2004.09.28 – CANCER IN STILL CREEK: EXPERTS DISAGREE WITH DOH STUDY
CANCER IN STILL CREEK: Experts disagree with DOH study
By Donald R. Serfass
The Times News, © 2004
September 28, 2004
The state says its study shows no correlation between a flurry of cancer diagnoses and a nearby Superfund site.
But others say the study shows just the opposite. They say it confirms their suspicions.
The PA Department of Health (DOH) will be releasing its findings on Wednesday, Oct. 6, 7 p.m., at Quakake Fire Co. The DOH says the report finds no link between the unusual incidence of rare cancers currently found in Rush Township and the fact that the McAdoo Associates site is situated nearby.
The study examined nine communities identified by zip codes: McAdoo, Tamaqua, Quakake, Coaldale, Lansford, Summit Hill, Nesquehoning, Beaver Meadows and Weatherly. The report states that the types of cancers and the rates “do not support a suggestion that environmental factors are a cause,” according to Michelle S. Davis, Deputy Secretary for Health.
But others cite the study’s statistics in claiming just the opposite.
They say the report shows beyond a doubt that a serious problem exists.
“The results of the study clearly show statistically significant increases of five specific cancers in Schuylkill County, of one specific cancer in Carbon County and six specific cancers in Luzerne County,” says Dr. Dante Picciano, Esq., founder of the Army for a Clean Environment (ACE). “More specifically, the study shows statistically significant increases of cancer in Schuylkill County for: buccal cavity and pharynx, colon and rectum, bronchus and lung, cervix uteri, and corpus/uterus, nos. The study also shows more than a three-fold increase, approaching statistical significance, in polycythemia vera.
]”In addition, the study shows statistically significant increases of cancer in Luzerne County for: stomach, colon and rectum, larynx, corpus/uterus, nos; thyroid, and leukemias. Finally, the study shows statistically significant increases of melanoma in Carbon County.
“The Department of Health has scientifically documented what we have known for years that there are significant increases in specific cancers in Schuylkill, Carbon and Luzerne counties. The Department of Health’s work is not over; it is just beginning. Now the Department of Health must conduct studies to determine what is causing the increases in cancer in our area,” Picciano urged on Monday.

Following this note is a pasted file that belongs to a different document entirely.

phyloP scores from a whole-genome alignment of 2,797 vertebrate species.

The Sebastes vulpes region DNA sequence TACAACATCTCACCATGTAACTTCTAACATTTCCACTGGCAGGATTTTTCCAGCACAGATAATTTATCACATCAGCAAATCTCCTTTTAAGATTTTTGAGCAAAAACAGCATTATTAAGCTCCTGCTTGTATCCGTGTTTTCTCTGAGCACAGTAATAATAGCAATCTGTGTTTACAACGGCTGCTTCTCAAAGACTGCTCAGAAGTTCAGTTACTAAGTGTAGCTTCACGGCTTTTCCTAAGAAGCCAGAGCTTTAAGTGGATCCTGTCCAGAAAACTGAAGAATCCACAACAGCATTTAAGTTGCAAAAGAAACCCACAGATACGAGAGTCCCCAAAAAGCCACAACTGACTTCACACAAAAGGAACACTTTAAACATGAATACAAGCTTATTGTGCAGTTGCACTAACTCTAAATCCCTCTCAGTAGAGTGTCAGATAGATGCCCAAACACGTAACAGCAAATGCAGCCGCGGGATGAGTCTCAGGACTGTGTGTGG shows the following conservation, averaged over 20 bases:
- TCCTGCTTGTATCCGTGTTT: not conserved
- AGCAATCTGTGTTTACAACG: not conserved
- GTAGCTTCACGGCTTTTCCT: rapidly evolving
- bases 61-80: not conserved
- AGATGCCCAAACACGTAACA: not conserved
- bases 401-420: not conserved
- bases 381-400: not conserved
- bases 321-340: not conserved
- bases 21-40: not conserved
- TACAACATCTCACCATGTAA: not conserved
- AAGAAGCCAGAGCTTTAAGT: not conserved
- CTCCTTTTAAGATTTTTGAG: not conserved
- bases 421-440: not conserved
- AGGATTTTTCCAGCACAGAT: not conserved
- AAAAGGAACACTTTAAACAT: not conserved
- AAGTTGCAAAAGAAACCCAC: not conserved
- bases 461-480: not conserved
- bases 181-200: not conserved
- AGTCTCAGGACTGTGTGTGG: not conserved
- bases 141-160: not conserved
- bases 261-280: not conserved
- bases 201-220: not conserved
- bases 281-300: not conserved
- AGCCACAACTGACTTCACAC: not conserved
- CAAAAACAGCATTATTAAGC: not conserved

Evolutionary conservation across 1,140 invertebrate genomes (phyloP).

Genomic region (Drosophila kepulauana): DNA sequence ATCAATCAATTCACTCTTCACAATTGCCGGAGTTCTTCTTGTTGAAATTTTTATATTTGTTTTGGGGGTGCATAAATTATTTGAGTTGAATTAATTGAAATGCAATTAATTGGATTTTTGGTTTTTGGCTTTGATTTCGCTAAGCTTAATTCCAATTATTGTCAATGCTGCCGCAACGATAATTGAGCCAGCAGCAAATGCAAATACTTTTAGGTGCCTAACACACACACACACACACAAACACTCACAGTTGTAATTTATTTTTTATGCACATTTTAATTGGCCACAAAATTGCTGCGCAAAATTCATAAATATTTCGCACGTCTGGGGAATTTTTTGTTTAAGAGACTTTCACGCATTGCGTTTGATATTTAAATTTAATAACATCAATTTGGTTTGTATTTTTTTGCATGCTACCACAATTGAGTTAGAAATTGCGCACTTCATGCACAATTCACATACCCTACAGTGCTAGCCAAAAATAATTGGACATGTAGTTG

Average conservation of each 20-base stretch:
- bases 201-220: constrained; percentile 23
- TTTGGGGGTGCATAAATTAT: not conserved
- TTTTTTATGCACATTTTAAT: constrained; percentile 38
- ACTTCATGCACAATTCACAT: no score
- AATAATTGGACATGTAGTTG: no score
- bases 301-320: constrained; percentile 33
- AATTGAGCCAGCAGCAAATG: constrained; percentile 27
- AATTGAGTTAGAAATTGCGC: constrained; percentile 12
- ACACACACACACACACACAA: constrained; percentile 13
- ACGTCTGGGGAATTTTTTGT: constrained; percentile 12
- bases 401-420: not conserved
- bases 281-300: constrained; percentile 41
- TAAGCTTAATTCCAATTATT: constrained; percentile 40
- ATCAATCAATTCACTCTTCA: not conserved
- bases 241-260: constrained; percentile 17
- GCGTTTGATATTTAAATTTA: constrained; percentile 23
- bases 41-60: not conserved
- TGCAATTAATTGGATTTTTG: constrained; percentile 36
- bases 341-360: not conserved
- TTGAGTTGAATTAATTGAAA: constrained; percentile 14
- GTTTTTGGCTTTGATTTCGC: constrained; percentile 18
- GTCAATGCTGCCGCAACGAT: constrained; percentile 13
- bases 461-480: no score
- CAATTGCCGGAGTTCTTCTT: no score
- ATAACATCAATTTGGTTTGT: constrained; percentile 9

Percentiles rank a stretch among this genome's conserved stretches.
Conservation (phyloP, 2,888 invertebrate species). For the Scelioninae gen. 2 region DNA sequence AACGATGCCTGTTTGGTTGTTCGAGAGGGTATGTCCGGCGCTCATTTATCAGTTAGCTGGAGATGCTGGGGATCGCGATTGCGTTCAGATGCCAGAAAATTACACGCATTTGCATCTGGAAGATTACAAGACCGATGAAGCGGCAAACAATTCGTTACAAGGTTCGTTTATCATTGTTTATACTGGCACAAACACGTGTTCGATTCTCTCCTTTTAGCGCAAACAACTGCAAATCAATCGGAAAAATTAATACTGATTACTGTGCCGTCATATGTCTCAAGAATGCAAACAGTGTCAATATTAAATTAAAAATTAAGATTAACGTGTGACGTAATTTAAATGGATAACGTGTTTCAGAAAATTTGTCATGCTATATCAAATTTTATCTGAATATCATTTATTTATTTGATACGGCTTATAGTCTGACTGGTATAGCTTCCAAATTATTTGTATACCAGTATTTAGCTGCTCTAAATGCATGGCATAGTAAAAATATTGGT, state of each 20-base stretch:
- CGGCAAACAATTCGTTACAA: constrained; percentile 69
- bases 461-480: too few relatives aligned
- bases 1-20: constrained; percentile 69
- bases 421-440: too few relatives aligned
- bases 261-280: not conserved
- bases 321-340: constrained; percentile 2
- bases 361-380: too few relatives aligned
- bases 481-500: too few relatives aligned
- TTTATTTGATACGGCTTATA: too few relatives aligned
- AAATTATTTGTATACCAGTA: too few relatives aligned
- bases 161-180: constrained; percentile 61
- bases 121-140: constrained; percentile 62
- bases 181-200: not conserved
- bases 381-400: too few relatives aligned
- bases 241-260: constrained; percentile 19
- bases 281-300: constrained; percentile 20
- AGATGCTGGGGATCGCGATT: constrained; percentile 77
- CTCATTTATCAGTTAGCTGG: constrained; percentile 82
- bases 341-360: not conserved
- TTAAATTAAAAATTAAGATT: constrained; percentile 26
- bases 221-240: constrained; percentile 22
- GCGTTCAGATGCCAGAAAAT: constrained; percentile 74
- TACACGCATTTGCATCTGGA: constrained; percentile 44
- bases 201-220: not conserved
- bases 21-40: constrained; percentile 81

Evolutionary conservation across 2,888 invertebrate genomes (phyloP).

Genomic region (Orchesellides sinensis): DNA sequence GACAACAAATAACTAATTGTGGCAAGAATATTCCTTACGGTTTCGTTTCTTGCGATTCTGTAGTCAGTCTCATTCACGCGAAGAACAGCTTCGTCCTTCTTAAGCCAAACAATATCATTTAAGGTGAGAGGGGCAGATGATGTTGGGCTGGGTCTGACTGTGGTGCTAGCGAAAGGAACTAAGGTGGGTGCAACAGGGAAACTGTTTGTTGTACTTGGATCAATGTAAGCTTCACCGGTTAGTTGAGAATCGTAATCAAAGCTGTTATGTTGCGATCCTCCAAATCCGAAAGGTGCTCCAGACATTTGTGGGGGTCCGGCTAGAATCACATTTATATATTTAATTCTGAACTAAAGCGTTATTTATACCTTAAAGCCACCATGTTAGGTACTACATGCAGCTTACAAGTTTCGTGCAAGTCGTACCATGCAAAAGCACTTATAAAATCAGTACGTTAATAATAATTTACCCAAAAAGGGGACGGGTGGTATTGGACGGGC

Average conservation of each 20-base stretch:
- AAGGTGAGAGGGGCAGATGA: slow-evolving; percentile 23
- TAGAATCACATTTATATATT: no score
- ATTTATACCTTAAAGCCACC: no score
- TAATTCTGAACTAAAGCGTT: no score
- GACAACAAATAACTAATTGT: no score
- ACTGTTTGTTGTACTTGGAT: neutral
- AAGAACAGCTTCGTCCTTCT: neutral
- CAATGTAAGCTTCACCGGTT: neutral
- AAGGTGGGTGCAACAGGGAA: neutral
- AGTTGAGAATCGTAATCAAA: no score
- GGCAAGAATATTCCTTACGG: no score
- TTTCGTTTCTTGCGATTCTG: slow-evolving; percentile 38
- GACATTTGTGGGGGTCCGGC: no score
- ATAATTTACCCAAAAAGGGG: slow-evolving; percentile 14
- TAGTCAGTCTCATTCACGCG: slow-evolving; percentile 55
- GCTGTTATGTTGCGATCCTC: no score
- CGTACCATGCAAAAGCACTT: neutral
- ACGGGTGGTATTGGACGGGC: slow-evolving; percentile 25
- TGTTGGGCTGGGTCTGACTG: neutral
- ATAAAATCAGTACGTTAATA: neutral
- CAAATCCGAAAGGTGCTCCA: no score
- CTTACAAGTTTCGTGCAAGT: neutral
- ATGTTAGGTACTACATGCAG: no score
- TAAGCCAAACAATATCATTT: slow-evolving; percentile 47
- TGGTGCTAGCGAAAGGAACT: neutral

Frank Waksmumski, president, Carbon County Groundwater Guardians, says the study should have been fine-tuned.
“I don’t like the way it was done. By using entire zip codes, they’re diluting results. I want to look at only Ben Titus Road. I want to look at specific areas,” he says.
Waksmunski and his group were the first to suspect something unusual earlier this year when they documented several cases of polycythemia vera, a rare disease that affects the blood.
Suspicions came about after two residents stepped forward. Betty and Lester Kester, Ben Titus Rd., contacted Waksmumski in August 2003 to determine whether their own diagnoses of the disease might be related to contaminated drinking water from their 50-foot well.
Since then, the disease and other cancers have been popping up at an alarming rate among those living on or near the rural road located downhill from the Superfund site.
In the mid-1970s, McAdoo Associates used the land as a host site to reclaim metals from waste sludge. The operation was closed in 1979 over environmental compliance issues.
Many say the extent of contamination at McAdoo Associates never will be fully known.
Thousands of drums of hazardous waste were removed in the early 1980s. But those living in the area claim the government ‘clean-up’ was far from adequate. They claim unknown quantities of toxic matter were dumped at the site over the years, sometimes under the cover of darkness.
Contaminated soil was removed from the site in 1990, with capping performed a year later.
Some residents fear that today’s high incidence of rare cancers is a manifestation of widespread contamination deep inside the minepits where underground streams feed into the water table.